DIY Soap Curing Rack


Hey Everyone!

I wanted to show off my latest project, a DIY Soap Rack that I made for curing and storing our handmade soaps! Once we have a test batch done, our soaps will go up for sale in our Etsy shop!

Handmade Soaps and The Rack

I thought I would talk a bit about this. Justin and I have been making our own soap for almost 2 years now. We’ve been using a hot-process method only because I thought cold-process was “melt and pour” soap, which it isn’t. I detest melt and pour soaps from hobby shops and to be perfectly honest, soap without lye is not soap. Lye causes oils to go through a process called saponification, if that doesn’t happen, it’s not actually soap. Don’t be afraid of lye, it’s really not a big deal to use and I’ve never, even with my first batch, had soap go wrong and burn me. Just follow your recipe.

The main difference between the two processes is that hot-process soap is ready for use almost immediately while cold-process soap takes 3-4 weeks of curing before it’s ready to use. From my experience though, cold-process soaps are much more luxurious  and literally feel silky whereas hot-process soaps are more like cheap bar soaps at the store. Just my opinion.

Anyway, Justin and I have been waiting for an opportunity to order soap supplies in bulk so we can start producing soaps to sell! We finally had some extra cash come in from selling off unused items, so we made the purchase! After I purchased the soap I realized that we would need a larger area to cure soap, something that would be  able to hold a lot of soap, but also small enough to be tucked out of the way.

You wouldn’t believe it, but I had a dream about building this rack and as soon as I woke up I sketched it on a piece of paper with measurements. And then over the next couple of days I built it. Weird how that works sometimes huh?


Anyway, the rack is 3.5ft tall and it has six shelves. Each shelf is completely separate from the rack and is 19″x15″ and covered in 1/4″ wire mesh with all sharp edges taken off and stapled inside the edges. Each shelf is 6 inches apart and has a backboard to stop the rack from being pushed out the back.


I built it from used 2×4’s (the off colored ones), 1×2 furring strips and the excess wire mesh from making the quail pen. I only had to buy furring strips and staples to build this because I ran out. The staples cost more than the strips did.

Anyway, I put the beast together and it’s pretty sturdy. I wanted to make it lighter, but I didn’t have money to spend on supplies, so I just used what I have. On top of that, all the shelves fit beautifully! For someone who has literally only built this and the quail pen in my entire life, it’s not bad! I did take it inside and painted everything but the shelves with latex paint to cover up the color. The 2×4’s sat outside for a couple of years, so they were discolored and dirty. I brushed them off and painted them to seal it in and make it look cleaner.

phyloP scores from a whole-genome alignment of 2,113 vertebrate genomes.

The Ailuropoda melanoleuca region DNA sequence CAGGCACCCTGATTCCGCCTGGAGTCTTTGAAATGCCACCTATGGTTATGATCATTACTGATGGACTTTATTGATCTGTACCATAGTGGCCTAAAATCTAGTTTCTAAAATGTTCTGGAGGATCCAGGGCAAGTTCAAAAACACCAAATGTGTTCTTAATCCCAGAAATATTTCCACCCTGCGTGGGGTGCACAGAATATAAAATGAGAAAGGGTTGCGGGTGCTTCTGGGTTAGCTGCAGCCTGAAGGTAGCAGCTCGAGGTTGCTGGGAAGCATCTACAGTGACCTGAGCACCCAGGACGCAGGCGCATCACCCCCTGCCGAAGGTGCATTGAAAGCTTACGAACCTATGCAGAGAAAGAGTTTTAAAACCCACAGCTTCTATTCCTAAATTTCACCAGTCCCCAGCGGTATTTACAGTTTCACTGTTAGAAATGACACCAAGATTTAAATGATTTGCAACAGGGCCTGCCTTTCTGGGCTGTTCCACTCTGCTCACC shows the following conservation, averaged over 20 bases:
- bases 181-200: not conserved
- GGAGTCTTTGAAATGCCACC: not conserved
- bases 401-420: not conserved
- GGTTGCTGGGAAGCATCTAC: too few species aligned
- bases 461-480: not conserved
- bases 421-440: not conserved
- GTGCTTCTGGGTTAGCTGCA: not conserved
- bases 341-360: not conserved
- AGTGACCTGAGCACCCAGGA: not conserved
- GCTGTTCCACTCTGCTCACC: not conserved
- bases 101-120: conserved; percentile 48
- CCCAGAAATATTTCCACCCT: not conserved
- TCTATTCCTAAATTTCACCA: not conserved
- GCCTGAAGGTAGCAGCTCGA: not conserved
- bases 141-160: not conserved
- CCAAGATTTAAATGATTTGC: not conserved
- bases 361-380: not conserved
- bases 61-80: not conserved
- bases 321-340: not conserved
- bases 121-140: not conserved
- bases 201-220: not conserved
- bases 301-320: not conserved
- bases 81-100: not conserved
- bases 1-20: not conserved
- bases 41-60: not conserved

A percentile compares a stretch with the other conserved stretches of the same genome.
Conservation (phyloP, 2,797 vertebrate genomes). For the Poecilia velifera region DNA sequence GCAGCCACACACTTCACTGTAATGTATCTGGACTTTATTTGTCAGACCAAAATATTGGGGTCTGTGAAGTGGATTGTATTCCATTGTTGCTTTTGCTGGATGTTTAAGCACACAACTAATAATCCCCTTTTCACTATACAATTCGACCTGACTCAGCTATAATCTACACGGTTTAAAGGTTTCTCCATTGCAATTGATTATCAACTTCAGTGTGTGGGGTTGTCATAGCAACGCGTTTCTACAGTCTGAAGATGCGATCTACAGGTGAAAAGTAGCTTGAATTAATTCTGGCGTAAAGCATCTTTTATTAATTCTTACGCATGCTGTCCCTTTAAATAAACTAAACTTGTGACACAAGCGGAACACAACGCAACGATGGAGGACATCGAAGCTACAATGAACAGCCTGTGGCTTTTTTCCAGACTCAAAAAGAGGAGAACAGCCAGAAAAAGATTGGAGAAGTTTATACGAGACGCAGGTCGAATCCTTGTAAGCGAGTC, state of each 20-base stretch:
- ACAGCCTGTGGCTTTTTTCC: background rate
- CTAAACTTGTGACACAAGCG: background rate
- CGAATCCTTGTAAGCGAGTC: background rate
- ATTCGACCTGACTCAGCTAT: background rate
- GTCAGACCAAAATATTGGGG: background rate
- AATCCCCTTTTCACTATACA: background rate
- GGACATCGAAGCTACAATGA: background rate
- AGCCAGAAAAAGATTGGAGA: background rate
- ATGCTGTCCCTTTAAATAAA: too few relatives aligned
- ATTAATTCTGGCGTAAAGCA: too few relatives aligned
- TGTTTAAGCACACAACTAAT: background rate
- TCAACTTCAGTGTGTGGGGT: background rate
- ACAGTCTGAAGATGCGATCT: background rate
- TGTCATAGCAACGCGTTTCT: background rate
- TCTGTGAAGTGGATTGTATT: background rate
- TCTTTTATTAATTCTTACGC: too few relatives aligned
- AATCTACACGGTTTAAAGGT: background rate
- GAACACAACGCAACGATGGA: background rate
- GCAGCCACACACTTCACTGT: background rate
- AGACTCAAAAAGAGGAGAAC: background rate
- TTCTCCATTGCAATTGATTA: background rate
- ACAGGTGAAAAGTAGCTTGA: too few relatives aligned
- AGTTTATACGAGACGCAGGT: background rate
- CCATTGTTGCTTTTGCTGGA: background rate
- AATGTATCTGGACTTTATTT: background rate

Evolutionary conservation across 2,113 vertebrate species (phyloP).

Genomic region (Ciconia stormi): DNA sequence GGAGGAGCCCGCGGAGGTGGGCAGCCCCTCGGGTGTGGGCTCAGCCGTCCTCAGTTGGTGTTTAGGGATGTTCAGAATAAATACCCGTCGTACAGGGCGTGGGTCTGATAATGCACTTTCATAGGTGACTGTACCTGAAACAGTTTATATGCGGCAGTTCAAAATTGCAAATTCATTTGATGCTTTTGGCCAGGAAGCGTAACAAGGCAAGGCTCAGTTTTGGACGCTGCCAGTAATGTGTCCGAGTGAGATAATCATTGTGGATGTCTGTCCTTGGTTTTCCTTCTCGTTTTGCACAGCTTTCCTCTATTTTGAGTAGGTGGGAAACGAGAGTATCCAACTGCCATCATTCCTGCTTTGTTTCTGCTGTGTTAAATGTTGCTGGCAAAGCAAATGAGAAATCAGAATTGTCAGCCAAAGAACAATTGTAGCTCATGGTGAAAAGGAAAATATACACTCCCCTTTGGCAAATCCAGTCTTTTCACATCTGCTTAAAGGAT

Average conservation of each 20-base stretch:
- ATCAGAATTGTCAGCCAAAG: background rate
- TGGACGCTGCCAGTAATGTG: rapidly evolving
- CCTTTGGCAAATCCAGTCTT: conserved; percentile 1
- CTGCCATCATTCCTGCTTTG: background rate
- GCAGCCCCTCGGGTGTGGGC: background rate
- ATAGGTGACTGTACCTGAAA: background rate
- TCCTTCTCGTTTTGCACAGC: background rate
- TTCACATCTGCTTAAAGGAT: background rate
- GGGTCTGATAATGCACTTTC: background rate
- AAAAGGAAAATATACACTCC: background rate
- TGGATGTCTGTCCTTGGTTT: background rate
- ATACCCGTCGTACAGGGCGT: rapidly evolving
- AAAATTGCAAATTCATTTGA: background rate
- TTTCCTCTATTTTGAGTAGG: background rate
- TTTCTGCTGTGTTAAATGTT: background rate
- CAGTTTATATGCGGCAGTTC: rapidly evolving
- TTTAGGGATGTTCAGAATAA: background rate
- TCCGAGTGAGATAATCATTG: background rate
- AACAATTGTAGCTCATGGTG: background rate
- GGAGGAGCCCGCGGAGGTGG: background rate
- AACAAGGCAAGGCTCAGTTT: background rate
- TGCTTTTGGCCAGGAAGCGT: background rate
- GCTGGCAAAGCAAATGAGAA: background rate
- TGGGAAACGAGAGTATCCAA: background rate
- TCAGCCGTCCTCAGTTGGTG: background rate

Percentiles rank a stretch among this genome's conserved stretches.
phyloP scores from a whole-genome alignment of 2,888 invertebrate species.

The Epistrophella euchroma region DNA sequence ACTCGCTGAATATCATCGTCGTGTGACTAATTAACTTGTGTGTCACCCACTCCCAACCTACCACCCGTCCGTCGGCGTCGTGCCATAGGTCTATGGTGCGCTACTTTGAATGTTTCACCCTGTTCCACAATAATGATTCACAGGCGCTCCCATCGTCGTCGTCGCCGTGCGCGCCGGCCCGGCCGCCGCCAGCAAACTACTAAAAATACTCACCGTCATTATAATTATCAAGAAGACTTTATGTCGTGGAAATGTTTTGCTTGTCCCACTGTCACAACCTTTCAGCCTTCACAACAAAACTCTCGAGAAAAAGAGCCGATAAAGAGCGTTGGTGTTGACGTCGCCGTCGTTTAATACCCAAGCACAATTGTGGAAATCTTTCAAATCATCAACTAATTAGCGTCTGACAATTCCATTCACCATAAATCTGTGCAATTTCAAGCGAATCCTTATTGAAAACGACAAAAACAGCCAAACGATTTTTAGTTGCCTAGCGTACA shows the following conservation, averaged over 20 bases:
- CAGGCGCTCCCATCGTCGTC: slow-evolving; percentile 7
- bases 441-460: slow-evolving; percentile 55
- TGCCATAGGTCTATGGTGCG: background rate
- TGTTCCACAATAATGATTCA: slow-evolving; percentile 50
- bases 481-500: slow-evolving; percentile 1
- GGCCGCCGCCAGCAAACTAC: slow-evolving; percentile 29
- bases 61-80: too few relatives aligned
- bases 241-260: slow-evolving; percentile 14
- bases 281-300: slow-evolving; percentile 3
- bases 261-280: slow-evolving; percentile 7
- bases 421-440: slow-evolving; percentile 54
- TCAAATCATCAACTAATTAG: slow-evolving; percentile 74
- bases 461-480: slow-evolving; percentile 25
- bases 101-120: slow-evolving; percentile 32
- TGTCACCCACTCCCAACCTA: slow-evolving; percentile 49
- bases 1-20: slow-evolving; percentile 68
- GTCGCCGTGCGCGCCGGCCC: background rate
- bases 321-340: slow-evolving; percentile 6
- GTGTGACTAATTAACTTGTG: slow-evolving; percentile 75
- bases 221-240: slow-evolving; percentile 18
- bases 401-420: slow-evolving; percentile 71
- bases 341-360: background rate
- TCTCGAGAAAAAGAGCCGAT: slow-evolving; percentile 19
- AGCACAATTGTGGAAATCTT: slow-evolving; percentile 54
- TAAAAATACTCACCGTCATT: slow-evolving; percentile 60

We tucked the finished product in our bedroom to keep the room smelling nice from the fresh soap and it just fit in the corner really well. I couldn’t be happier with this project, it went really well!!

If anyone is interested in schematics or anything, let me know, I can whip some up. This would be a great rack for drying herbs or possibly fruit as well.

I look forward to sharing our soaps with you!!

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12 Comments Add yours

  1. Hope says:

    Beautiful! If I make soap making part of my routine, I think I’ll add this to my honey-do list for hubby.

    A thought about using this to dry food: The setup is perfect, with lots of airflow, but the mesh is almost certainly not food safe, as it’s probably galvanized. Aluminum and zinc (used in galvanization) can react with the food you’re drying. You’d need to research where to find good materials — this site has some good ideas:
    On the other hand, when I was growing up we used sheets of window screens on frames, much like what you have, and I’m pretty sure I came to no harm from all the dried food I ate. 😀

    1. I didn’t think about the mesh not being food safe, thanks! I may use a plastic coated Eire for drying food. I think I might use this for non-food herbs.

  2. thehomemakerslife says:

    Love this!

  3. Crystal says:

    Awesome idea! (And resourcefulness). You should share this on the homestead blog hop today!

  4. Eileen graham says:

    Can this be used for soft soap curing? I’m referring to shaving soap made with dual lyes. It’s super soft for a couple weeks. I have a plastic bread rack but it leaves color from the rack on the soap

    1. I’m not sure, I’ve never made that kind of soap. I would imagine the wire might leave an indentation or possibly a color behind unless you sealed it or put cheesecloth over it.

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